Google says it can't release the next big Android update because Apple isn't ready

A Phone shows an ! and a green person on a map with a warning "Unknown Tracker Detected"
(Image credit: Google)

Google has announced that unknown tracker alerts are starting to roll out to devices running Android 6 or later, but it’s delaying the launch of its full Android Find My Device network until Apple implements similar protections for iOS.

Once the update has gone live your Android device will automatically warn you when it detects unknown Bluetooth trackers (which are separated from their owner) have been following you. What’s more, it’ll be able to show you a map of where the tracker has traveled with you – so you can see where you might have picked it up from – and you can use the ‘Play Sound’ button to force the tracker to make a noise so that you can find it more easily.

Currently, the feature only works with Apple AirTags, but Google says it hopes to add  support for trackers from Samsung and Tile soon.

As for Google’s wider Find My Device network, Google says it needs to wait for Apple to implement its version of the new security measures before it can make the feature live. That’s because the Find My Device feature will allow you to track many of your Bluetooth devices – whether they’re compatible trackers from Tile or Chipolo, or gadgets like a pair of the best wireless headphones

Because this would create a slew of new ways for stalkers to track people, Google is waiting for Apple to be ready, rather than rushing the network roll-out and potentially putting people at risk.

Why are these tracker protections important?

Three Apple AirTag trackers on an orange background

Apple AirTags are handy, but come with risks (Image credit: Apple)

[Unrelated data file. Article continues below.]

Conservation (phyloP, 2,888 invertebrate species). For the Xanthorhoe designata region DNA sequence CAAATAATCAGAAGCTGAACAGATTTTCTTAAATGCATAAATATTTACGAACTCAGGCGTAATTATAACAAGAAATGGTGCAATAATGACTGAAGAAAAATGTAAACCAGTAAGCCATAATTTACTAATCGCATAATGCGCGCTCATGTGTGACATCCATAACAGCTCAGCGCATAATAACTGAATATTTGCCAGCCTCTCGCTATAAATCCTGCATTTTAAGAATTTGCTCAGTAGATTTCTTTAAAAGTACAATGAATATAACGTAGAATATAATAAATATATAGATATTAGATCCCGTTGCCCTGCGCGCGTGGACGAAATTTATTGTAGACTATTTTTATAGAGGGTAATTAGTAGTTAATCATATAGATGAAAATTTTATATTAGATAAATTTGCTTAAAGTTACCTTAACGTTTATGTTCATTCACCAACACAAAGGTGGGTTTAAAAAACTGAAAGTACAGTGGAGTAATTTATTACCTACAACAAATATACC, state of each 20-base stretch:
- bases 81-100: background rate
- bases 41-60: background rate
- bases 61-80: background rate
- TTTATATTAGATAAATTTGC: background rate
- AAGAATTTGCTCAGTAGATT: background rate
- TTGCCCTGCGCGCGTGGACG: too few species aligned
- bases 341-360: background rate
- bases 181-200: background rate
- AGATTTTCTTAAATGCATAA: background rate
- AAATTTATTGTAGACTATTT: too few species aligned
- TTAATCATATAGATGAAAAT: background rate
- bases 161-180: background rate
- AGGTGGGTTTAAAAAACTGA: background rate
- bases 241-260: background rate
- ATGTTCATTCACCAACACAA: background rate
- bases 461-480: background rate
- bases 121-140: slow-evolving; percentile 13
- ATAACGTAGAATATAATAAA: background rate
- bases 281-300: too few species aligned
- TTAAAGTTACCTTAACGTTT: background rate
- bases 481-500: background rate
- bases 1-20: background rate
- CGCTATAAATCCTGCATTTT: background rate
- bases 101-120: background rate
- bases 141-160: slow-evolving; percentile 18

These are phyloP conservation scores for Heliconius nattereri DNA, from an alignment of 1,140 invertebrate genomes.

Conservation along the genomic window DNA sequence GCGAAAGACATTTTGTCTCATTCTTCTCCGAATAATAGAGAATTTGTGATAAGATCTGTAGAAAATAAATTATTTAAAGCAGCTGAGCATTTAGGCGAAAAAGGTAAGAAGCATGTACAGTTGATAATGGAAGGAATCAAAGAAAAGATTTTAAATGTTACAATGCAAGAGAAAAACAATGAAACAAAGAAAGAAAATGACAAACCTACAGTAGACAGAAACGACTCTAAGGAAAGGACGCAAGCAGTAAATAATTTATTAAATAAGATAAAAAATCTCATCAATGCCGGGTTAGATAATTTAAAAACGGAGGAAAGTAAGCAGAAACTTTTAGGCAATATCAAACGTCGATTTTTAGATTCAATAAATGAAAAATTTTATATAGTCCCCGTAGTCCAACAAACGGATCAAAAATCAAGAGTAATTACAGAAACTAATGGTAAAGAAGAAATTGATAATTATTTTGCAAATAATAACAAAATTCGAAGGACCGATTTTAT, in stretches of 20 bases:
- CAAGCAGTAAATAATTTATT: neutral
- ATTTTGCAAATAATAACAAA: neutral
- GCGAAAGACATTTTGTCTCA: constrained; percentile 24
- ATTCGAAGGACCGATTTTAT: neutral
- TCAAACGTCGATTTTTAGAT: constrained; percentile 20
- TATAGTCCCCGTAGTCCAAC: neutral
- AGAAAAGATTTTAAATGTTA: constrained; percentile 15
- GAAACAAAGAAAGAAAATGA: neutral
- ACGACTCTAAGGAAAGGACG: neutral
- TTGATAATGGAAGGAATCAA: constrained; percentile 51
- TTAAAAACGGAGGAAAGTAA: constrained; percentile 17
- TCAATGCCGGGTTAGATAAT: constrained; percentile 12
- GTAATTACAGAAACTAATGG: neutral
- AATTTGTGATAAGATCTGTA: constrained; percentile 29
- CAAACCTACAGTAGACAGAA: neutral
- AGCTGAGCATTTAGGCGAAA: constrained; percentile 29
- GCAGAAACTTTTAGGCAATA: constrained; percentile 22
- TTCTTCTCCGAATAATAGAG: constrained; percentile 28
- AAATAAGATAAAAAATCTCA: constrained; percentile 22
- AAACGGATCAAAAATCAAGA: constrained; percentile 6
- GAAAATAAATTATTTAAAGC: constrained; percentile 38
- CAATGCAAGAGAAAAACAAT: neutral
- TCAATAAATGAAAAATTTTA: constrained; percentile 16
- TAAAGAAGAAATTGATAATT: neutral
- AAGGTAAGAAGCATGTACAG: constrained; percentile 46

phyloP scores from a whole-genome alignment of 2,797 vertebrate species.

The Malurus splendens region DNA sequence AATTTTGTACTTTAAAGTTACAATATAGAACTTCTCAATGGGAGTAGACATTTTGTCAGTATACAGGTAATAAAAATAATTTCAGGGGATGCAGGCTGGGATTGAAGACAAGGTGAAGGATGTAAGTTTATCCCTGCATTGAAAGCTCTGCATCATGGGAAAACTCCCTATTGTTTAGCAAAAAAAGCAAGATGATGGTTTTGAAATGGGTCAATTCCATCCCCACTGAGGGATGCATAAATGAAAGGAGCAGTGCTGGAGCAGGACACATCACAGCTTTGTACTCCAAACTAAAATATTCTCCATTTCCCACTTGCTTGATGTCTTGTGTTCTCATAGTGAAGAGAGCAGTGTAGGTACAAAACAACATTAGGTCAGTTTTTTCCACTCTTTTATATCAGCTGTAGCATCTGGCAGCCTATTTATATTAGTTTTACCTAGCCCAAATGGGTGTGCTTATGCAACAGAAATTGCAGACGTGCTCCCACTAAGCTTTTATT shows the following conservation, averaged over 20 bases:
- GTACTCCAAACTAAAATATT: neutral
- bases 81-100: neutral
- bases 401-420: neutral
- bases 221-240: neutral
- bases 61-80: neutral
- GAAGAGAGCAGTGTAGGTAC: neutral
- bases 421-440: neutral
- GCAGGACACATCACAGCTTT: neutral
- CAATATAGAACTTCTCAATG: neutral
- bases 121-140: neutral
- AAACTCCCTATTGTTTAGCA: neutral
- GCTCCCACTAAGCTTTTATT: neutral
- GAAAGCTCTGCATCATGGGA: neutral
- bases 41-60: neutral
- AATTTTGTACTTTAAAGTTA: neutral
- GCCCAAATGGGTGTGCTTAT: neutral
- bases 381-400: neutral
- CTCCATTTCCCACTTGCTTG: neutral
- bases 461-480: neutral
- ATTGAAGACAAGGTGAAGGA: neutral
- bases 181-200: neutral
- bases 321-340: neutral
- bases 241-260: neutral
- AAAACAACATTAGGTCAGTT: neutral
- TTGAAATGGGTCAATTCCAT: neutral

Bluetooth trackers like Apple AirTags or the various Tile designs are really handy – I rely on tags all the time to help me locate my wallet and keys when I've managed to misplace them. And they won’t just help you find things you’ve lost at home – they might also be able to reunite you with tagged items you lose in the wider world.

That’s because they can privately piggyback off their tracker network to send you a ping of where it was last spotted. This is where AirTags have a huge advantage, as they don’t rely on a third-party network that’s exclusively used by other tracker users; instead, they piggyback on the Find My network that all Apple device owners can use to locate their lost iPad, Apple Watch, or AirPods. Unfortunately, this advantage is also a major AirTags weakness, as it not only makes it easier for us to find lost things but for stalkers to track people.

To try and combat bad actors who would abuse the system, Apple devices will now warn you if they detect that an unknown AirTag tracker has been nearby for a suspiciously long length of time. Plus, after a few days of being lost, AirTags will start to beep to warn non-iPhone users, and there’s an app that Android users can download to scan for nearby AirTags if they suspect they’re being tracked.

AirTags critics argue these non-iPhone solutions aren’t good enough, however. They say that the manual scanning app will only protect potential victims that are tech-savvy and exceptionally cautious, and the eventual beeping warning might come too late.

So Google and Apple announced a collaboration that would bring automatic Bluetooth tracker detection to both iPhones and Android devices – and with support from brands like Samsung and Tile, it’ll eventually be able to locate AirTags, Galaxy Tags, Tiles, and others.

Google and Apple promised that the service would launch this year, and with Google starting to roll the service out to Android users we expect Apple isn’t far behind with its own rollout. 

Hamish Hector
Senior Staff Writer, News

Hamish is a Senior Staff Writer for TechRadar and you’ll see his name appearing on articles across nearly every topic on the site from smart home deals to speaker reviews to graphics card news and everything in between. He uses his broad range of knowledge to help explain the latest gadgets and if they’re a must-buy or a fad fueled by hype. Though his specialty is writing about everything going on in the world of virtual reality and augmented reality.